Don’t be afraid to submit a simple or milder proposal if you think there’s a market need. OEs have to sell and promote to a wide range of buyers and enthusiasts, so not every project needs to be about ultra-high performance if it offers the right flavor.
Companies such as General Motors will place quite a few cars with SEMA members, if they think it will be popular with the enthusiast marketplace. But they will want help exploring the entire spectrum, from practical, attractive V6 concepts to extreme blown-V8 race cars.  
Media/PR manager: A successful proposal will also bring in appropriate media partners, so there will be guaranteed exposure in print, on the web and across social media. If you have trusted contacts at national magazines, TV shows or major websites, now is the time to leverage those relationships. By making sure they are on board before you submit your proposal, you benefit your sponsors and, in many cases, provide opportunities to the media outlets themselves. You may find that a certain magazine would want your vehicle for the cover, if you guarantee an exclusive. Or it may be that other magazines would be happy to follow along with the buildup process to generate technical content. For magazine coverage, much will depend on how closely your finished product aligns with the target audience of a specific enthusiast magazine or TV show; however, with so many niche websites, YouTube channels and regional magazines, there’s bound to be quite a few ways a well-built vehicle can get additional exposure. And more than likely, there will be media coverage generated from the SEMA Show itself.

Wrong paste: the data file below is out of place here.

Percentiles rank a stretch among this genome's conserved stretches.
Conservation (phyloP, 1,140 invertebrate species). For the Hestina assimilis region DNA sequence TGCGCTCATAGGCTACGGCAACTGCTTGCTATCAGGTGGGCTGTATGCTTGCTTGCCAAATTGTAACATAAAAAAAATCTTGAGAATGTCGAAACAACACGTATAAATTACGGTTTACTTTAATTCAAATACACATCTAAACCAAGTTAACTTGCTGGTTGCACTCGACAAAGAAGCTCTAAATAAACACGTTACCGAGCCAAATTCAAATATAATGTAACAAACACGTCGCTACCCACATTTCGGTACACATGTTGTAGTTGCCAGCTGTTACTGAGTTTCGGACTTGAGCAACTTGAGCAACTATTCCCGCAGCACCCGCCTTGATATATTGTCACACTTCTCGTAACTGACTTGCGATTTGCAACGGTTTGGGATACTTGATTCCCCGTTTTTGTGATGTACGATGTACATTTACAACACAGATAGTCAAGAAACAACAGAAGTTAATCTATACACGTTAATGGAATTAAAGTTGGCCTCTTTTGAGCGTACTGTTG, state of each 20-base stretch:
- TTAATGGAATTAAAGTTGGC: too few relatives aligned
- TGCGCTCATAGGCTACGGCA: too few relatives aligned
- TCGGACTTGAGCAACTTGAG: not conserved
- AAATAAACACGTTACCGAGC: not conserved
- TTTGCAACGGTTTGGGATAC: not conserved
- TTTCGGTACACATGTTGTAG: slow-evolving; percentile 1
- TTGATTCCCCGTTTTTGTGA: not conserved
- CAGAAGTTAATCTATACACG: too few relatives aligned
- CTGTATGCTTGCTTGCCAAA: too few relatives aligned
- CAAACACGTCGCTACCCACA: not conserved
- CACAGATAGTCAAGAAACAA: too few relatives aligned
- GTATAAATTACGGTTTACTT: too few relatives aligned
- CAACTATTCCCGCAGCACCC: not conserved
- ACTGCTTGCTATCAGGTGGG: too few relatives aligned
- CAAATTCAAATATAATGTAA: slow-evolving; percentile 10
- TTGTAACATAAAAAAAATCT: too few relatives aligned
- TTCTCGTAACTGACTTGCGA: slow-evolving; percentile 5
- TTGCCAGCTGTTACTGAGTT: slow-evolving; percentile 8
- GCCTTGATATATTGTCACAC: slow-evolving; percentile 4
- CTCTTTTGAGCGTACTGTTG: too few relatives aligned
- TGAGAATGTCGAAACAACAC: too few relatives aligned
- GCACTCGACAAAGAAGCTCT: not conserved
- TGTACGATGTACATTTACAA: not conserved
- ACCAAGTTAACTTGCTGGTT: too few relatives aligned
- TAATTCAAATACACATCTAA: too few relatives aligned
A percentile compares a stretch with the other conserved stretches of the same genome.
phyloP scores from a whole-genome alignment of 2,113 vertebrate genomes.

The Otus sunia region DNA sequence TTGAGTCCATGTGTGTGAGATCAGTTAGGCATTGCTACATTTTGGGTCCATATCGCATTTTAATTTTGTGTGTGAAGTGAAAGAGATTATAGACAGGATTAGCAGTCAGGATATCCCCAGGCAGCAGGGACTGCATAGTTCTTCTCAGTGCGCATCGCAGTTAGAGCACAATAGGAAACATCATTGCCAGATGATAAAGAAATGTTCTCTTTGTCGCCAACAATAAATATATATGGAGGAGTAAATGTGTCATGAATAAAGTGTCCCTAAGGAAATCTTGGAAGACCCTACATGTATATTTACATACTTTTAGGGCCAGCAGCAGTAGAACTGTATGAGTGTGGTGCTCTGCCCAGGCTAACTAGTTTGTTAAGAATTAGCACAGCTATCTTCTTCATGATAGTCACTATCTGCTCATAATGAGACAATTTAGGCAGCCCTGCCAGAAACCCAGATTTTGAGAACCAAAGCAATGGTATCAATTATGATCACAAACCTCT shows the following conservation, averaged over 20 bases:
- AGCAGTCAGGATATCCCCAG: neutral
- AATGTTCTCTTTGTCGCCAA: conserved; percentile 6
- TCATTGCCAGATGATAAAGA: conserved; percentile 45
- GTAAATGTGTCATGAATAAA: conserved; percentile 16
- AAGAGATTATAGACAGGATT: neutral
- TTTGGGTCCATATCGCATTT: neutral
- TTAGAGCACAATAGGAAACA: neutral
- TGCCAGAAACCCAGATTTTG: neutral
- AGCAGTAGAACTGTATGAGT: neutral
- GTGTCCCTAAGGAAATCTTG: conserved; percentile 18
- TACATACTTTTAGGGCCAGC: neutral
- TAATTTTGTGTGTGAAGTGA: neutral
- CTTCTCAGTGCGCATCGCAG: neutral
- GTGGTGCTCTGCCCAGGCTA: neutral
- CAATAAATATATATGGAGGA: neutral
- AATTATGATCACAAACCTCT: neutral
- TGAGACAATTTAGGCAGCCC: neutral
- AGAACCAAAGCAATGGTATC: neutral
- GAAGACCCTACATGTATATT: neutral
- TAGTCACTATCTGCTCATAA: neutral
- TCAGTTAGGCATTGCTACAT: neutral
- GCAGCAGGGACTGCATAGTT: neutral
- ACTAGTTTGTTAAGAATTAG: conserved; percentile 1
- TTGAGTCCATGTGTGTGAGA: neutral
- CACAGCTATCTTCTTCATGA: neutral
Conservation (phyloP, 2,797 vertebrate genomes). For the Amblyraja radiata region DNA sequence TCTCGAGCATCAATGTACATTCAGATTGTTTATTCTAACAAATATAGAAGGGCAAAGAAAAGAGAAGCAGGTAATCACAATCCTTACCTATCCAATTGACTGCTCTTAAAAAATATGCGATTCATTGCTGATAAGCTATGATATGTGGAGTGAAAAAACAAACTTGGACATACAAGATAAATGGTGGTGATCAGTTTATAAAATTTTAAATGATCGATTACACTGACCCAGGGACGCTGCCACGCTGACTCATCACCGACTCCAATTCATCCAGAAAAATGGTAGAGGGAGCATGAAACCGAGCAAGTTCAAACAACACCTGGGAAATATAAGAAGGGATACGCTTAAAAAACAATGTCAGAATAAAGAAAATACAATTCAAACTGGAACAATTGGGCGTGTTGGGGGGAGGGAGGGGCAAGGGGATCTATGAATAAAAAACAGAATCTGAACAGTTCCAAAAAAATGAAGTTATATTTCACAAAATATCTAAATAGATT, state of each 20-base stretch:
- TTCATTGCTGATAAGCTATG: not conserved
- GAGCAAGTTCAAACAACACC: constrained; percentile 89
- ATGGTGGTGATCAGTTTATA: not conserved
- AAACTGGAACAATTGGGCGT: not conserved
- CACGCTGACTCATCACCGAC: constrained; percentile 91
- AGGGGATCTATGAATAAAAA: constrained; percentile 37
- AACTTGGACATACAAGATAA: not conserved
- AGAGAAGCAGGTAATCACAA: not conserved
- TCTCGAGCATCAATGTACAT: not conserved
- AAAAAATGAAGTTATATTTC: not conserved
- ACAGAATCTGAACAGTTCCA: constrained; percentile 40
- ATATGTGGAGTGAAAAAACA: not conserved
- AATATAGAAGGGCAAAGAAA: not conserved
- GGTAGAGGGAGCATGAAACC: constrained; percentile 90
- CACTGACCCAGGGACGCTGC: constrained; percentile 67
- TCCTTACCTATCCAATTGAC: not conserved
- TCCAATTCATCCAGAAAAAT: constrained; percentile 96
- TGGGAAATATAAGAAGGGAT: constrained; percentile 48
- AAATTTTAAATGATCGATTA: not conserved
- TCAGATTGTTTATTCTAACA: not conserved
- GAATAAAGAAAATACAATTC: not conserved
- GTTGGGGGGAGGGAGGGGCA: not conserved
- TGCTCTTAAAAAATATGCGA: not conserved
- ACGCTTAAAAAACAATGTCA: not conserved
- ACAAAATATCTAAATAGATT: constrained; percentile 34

Keep a watchful eye on what coverage does occur, and keep an electronic or actual notebook as it comes out so you can present it to your sponsors after the fact. By looking at the cost of buying advertising in the media outlets that feature your project, it becomes possible to calculate return on investment in dollars and cents. Hopefully, it all adds up to a number that exceeds the value of the vehicle many
times over.

Aftermarket Industry Expert: OEMs are going to want to give you a vehicle if you bring them quality aftermarket partners, so it’s important to know your way around the community. Get in touch with companies where you have contacts and line up a wheel company, a tire company, a suspension company, an electronics installer and so forth.

You may not know everybody, but there is a SEMA program that can help match products with project-vehicle builders. SEMA will compile a list of exhibitors who offer free or discounted products to project-vehicle builders. The listing is then posted onlilne on and will appear weekly in SEMA eNews on a first-come, first-served basis. The program continues right up until two weeks before the SEMA Show.

By gathering up a quality list of credible aftermarket partners—manufacturers and jobbers who can be trusted to help execute the plan on a strict schedule—you are bringing a powerful team to the table. As a result, your proposal will carry more weight and more value.